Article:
Jack Larson, an entertainer best known for playing Jimmy Olsen in the 1950s series "The Adventures of Superman," died at his home in Los Angeles' Brentwood neighborhood at 87 on Sunday.
Larson became forever tied to the classic superhero series role that he reluctantly took in 1952 because he was afraid of being typecast, according to Deadline.com
. "The Adventures of Superman" ran from 1952 to 1958 in syndication.
Larson was paid $250 per episode, but his real goal was the make it to Broadway, said The Hollywood Reporter.
"The casting man and my agent talked to me very seriously about doing this," Larson said in an interview with the Archives of American Television in 2003. "They said, 'Look, you’re a very mixed-up kid, do this. It's 26 shows, it's a season's work, and you'll have enough money to go to New York. It's probably like doing a Saturday morning serial. No one will ever see it. Take the money and run.'"
The show, though, became a huge hit and Larson's Jimmy Olsen character became synonymous with the show.
"My life had turned upside down, and this was not a good experience," Larson said at one time, adding that he declined to do publicity for the series. "I wouldn’t do a magazine interview, I wouldn't do anything, because I thought everything I do as Jimmy Olsen publicity is just a further nail in my coffin as an actor."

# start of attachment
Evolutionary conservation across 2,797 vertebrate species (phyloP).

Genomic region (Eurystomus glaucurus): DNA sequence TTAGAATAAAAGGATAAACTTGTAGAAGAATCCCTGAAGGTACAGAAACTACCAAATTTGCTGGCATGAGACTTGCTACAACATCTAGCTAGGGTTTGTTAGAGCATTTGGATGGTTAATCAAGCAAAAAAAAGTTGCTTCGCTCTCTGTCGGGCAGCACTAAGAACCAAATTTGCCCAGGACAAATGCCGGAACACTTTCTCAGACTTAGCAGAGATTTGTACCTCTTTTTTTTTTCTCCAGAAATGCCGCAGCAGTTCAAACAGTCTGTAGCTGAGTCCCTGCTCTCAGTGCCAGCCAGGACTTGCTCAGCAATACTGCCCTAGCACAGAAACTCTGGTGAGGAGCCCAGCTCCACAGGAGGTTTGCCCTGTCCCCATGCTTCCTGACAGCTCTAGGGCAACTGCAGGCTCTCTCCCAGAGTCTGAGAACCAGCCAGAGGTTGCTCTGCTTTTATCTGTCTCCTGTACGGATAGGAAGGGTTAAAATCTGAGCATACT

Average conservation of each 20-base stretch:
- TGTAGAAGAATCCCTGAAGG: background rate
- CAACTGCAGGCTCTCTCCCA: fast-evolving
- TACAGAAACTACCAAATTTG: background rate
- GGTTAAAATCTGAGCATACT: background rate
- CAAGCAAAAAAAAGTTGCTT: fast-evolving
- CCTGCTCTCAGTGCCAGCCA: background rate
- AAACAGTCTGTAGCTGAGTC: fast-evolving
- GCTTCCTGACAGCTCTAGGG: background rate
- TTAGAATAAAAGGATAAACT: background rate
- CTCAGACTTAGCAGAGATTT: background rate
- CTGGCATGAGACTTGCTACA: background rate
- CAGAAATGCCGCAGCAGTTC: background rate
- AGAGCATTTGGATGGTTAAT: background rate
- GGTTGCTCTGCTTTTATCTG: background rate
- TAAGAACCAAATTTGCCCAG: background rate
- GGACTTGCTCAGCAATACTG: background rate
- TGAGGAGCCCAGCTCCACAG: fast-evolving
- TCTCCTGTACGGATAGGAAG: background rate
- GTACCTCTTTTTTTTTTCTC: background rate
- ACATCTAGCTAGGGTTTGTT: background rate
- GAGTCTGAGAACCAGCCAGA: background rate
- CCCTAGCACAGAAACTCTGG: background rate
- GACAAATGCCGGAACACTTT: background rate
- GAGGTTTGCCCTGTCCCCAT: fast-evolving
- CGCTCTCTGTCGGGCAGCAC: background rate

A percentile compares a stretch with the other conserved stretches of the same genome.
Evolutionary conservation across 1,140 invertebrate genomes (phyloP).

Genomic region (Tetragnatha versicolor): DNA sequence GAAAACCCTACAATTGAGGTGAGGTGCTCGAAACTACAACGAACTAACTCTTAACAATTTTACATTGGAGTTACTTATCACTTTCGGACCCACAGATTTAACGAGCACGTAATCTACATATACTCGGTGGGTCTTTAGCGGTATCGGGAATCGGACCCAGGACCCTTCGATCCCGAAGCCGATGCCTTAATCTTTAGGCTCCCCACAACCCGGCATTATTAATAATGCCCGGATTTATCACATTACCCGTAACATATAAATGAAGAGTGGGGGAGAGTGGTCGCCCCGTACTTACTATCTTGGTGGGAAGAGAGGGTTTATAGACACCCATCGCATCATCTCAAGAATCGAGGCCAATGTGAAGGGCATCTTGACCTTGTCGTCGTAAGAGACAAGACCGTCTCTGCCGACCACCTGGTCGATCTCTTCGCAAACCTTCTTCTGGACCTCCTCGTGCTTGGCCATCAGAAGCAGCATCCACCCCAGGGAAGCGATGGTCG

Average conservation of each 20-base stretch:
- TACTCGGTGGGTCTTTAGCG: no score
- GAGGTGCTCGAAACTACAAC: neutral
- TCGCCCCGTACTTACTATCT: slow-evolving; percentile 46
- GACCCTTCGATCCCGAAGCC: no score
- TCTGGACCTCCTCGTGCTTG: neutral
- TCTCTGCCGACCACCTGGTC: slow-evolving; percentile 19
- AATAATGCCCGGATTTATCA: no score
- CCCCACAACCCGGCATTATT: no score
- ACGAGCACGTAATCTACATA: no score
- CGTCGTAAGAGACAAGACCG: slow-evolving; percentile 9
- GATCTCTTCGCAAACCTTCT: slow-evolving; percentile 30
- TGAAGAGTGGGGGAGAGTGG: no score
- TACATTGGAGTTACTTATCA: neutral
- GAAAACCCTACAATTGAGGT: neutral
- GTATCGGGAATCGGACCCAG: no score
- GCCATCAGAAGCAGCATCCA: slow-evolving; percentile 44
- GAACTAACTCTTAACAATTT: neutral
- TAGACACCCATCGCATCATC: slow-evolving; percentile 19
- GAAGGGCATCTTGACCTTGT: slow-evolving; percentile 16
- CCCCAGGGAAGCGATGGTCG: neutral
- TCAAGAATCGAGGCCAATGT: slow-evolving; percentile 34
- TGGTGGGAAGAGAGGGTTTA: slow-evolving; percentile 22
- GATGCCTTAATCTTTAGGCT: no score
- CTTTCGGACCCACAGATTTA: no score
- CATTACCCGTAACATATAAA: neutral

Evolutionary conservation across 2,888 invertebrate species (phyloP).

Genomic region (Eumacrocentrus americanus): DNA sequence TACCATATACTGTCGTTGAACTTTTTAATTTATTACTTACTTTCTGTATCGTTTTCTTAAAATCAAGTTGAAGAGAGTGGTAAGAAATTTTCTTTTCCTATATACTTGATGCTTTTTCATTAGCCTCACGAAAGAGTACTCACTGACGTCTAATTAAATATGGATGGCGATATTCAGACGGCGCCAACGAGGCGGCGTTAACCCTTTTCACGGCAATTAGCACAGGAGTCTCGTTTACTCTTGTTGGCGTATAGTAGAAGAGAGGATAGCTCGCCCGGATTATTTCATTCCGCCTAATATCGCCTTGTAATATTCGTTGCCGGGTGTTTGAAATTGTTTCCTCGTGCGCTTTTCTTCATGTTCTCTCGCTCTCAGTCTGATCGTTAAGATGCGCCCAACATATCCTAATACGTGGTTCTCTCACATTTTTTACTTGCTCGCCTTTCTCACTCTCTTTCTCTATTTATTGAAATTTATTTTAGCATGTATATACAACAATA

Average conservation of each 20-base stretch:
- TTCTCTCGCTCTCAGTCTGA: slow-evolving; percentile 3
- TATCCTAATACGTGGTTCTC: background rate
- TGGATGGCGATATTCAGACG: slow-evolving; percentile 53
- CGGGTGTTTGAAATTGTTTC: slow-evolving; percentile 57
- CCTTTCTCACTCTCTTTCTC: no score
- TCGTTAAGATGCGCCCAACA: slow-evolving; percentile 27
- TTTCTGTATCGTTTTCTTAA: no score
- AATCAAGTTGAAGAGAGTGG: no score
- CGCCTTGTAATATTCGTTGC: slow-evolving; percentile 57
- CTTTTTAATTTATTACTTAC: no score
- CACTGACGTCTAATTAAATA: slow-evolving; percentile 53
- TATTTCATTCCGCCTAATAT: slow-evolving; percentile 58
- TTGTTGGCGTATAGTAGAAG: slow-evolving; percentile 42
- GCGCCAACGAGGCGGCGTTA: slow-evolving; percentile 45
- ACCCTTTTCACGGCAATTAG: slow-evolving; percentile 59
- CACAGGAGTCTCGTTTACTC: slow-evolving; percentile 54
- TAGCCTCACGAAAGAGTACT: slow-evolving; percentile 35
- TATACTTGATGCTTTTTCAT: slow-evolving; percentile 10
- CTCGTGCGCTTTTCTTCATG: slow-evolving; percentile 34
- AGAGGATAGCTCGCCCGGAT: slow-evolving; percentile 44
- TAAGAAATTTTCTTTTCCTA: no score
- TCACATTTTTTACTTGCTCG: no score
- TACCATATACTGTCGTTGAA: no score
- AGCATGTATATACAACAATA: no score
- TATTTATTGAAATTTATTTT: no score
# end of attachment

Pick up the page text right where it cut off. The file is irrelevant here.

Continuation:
Larson's association with the show made it difficult to get other acting jobs afterwards, said Deadline.com, but he went on to earn success as a playwright and producer. His plays included "The Candied House" in 1966, "Chuck" in 1968 and "The Astronaut's Tale" in 1998.
He was the partner of Oscar-nominated writer James Bridges, best known for "The China Syndrome" in 1979 and "Urban Cowboy" in 1980, who died in 1993, noted THR. Larson produced several of Bridges' movies, including "The Baby Maker" in 1970 and "Bright Lights, Big City," in 1988.
"It was obvious to anyone that since we lived together we were partners," Larson said to the Los Angeles Times
in 2011. "We always went places together. We never pretended. I always did what I felt like doing."
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